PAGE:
It is rare that a piece of theatre convinces you to love it in the first 10 seconds. Maybe I am guilty of impulsive decisions, but the Royal Court Theatre’s production of Constellations at Richmond Theatre is captivating from the very first moment. Like the balloons that dot the stage as part of Tom Scutt’s striking set design, Constellations is a play that lights up and flickers with a peculiar sort of energy – an energy that stems from the union of writer Nick Payne’s extraordinary premise and an enthralling execution of his story.

Led by Joe Armstrong (Robin Hood, Happy Valley) as beekeeper Roland and Louise Brealey (Sherlock) as Marianne, a theoretical physicist, Constellations explores the theory that we exist in a multiverse in which every decision we do or don’t make plays out in a universe parallel to our own. Immediately the play runs the risk of being fascinatingly complicated or, alternatively, distilled into a simple, overdone cliché. However, the layout of each scene, seemingly as flashes from a different universe where the same situation plays out with different outcomes, makes for a uniquely refreshing and thought-provoking performance.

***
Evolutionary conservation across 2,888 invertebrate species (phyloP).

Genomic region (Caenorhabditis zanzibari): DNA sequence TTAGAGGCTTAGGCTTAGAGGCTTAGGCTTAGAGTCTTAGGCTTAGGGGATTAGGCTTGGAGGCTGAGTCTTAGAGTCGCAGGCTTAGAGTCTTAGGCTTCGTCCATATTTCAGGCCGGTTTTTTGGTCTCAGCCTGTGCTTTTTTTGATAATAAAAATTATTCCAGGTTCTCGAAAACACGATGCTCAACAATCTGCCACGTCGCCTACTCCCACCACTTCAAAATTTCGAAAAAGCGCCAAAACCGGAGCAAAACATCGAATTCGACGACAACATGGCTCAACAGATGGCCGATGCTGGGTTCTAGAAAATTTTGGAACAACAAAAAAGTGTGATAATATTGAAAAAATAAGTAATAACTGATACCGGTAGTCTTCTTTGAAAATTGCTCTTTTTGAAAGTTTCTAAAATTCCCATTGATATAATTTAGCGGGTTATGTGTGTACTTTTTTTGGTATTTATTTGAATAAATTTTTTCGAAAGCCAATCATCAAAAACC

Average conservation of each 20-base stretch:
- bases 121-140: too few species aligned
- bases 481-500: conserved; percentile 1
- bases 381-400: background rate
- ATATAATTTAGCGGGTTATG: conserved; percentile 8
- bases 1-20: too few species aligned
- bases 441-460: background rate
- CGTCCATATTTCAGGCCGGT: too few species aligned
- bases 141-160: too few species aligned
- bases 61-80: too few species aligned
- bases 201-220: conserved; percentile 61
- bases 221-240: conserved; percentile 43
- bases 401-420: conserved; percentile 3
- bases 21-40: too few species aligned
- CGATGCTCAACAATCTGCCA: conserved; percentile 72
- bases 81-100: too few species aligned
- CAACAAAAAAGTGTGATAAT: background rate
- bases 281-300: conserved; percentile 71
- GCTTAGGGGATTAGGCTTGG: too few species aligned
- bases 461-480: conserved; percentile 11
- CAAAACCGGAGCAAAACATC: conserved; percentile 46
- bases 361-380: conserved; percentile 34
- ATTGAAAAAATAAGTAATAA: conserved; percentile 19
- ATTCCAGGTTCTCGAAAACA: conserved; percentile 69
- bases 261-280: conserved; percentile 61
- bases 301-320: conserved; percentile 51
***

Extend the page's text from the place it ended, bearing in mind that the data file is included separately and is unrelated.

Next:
Thanks to the fascinating structure of the play, the audience is given an overview of the spectrum of different possibilities in the development of Roland and Marianne’s relationship. Seeing their first meeting played out over and over again, with different decisions and outcomes, is both an exploration into the fundamental nature of existence and, equally, an opportunity for Brealey and Armstrong to repeatedly showcase their talents in an impressive performance over the course of the 1 hour 10 minute running time.

The flickering energy of the piece is captured by Lee Curran’s lighting design and the sound design by composer Simon Slater and director David McSeveney, as they accompany every electric scene transition. As Armstrong and Brealey display more of their characters and their life stories, it is this sense of electric energy that sustains the pacing and the ethereal atmosphere of the play.

Under Michael Longhurst’s direction, Constellations is a play more about humanity than science, exploring the nature of human connection on a multi-versal level. Throughout Roland and Marianne’s relationship, Armstrong and Brealey bring to life some fantastic moments of humour, anger and deep, sorrowful tenderness, engaging Richmond Theatre’s audience and leaving me with no surprise at the news of another West End transfer later this summer.

While the first 10 seconds of the play are what captivated me, the final 10 seconds are what cements Constellations as a play about possibility, chance and choice, and serves as a reminder of the tenuous constellation of events and seeming circumstance that have led us to this present moment.

Constellations is playing at the Richmond Theatre until 27 June, and is then on tour at Theatre Royal Brighton 30 June to 4 July and Trafalgar Studios 9 July to 1 August. For more information and tickets, see the ATG Tickets website.